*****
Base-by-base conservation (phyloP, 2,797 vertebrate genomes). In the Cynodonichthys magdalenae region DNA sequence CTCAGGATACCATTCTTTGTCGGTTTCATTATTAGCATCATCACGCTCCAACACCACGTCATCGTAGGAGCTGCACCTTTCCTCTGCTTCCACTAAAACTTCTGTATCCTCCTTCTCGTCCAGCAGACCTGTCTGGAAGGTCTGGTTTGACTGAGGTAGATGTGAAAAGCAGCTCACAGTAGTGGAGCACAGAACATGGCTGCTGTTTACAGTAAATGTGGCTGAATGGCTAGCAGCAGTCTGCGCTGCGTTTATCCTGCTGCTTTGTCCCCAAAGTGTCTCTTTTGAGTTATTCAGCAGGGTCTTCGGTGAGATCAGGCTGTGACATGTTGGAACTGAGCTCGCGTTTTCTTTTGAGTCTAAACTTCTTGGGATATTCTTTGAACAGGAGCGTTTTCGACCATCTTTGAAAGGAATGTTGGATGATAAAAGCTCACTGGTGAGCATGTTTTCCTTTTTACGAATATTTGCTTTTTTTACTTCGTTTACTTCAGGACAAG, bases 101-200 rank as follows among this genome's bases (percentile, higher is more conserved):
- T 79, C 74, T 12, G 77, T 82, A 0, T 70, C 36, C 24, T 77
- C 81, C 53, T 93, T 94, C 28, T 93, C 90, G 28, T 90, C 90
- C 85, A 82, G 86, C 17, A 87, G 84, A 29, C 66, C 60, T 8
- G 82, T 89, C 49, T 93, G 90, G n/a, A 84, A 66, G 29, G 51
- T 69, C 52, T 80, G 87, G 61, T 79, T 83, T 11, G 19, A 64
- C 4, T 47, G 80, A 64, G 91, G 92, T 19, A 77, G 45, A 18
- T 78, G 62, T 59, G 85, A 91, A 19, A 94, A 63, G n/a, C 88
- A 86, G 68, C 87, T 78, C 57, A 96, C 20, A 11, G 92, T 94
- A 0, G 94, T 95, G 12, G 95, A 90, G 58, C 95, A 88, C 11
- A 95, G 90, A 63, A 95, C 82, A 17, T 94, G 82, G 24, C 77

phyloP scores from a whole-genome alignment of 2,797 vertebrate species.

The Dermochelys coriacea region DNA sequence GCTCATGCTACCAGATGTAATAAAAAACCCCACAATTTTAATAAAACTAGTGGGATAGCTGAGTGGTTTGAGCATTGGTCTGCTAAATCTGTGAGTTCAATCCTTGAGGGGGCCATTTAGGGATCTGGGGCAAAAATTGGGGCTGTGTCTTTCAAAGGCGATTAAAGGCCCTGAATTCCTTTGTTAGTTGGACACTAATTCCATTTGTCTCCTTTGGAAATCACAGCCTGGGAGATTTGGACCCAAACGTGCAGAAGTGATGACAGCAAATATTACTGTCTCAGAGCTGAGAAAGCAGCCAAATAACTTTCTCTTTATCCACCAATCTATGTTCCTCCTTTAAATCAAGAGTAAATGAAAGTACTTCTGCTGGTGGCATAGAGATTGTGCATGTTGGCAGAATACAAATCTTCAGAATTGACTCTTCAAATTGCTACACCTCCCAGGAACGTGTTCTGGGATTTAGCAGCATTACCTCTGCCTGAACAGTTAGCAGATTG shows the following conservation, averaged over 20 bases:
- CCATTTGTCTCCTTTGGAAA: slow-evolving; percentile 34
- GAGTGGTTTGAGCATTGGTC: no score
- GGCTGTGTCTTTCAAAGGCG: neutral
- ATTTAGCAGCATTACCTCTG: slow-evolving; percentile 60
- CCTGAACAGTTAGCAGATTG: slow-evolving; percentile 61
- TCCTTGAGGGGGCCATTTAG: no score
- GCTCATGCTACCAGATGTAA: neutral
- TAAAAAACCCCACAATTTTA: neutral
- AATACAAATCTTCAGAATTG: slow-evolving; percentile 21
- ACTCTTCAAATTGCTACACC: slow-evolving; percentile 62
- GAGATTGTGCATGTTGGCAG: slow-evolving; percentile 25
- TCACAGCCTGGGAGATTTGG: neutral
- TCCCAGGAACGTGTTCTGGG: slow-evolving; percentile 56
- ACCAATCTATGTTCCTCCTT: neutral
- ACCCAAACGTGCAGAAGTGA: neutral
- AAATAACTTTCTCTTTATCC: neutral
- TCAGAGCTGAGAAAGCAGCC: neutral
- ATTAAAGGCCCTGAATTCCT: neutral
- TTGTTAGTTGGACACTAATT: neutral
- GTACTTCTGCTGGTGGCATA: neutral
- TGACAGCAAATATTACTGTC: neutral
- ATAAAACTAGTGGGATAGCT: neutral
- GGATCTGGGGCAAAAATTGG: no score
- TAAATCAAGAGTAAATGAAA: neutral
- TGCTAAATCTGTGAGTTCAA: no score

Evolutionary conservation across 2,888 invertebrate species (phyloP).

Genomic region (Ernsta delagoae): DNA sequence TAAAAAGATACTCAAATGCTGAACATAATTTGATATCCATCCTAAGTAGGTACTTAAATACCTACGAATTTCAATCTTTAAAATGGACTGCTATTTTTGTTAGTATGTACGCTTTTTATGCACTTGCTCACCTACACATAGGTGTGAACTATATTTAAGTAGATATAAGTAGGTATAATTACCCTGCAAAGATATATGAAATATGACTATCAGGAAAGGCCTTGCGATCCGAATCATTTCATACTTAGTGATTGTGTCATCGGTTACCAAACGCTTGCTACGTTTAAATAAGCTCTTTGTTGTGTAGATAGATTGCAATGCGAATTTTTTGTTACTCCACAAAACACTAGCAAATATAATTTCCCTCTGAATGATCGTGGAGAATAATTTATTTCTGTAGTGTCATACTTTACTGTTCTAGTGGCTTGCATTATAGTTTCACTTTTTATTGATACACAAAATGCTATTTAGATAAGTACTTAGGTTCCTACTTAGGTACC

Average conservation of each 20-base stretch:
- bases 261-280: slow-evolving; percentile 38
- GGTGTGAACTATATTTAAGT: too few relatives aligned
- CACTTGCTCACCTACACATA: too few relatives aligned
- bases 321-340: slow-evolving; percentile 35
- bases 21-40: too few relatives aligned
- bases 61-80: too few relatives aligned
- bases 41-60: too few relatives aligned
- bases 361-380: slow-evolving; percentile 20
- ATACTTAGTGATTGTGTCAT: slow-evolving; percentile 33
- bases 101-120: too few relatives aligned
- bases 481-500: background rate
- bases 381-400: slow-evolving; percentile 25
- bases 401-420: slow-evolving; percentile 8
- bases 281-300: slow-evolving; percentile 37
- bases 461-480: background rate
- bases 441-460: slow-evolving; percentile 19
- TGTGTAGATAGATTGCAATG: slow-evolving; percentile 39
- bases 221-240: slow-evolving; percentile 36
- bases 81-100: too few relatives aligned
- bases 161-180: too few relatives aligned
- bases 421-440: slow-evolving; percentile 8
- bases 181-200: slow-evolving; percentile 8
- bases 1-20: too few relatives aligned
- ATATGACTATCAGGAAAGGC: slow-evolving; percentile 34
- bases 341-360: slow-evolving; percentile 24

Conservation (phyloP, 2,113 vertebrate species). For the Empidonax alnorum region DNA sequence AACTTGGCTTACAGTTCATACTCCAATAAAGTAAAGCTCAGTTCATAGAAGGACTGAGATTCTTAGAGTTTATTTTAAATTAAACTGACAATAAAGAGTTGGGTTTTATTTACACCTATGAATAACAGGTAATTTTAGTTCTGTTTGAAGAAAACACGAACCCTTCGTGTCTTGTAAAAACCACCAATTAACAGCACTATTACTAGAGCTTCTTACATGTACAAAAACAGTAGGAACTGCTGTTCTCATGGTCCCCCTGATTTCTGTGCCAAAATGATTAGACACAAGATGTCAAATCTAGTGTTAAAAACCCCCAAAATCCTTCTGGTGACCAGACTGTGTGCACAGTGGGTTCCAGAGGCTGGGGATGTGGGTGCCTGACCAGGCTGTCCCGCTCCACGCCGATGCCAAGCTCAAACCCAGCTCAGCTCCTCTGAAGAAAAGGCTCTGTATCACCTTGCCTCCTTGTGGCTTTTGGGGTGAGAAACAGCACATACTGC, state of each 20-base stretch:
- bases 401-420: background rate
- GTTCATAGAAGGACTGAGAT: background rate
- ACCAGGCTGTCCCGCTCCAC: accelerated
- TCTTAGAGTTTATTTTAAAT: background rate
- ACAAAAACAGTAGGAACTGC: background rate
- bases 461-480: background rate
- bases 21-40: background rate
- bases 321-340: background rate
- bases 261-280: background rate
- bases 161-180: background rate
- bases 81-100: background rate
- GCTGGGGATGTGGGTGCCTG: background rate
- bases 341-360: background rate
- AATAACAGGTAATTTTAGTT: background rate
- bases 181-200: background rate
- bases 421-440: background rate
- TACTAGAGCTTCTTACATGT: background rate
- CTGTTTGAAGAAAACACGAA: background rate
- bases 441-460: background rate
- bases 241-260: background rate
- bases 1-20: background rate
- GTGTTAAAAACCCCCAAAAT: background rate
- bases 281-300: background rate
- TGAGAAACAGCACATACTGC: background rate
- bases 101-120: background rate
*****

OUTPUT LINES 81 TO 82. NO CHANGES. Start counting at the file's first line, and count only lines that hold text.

- AATAACAGGTAATTTTAGTT: background rate
- bases 181-200: background rate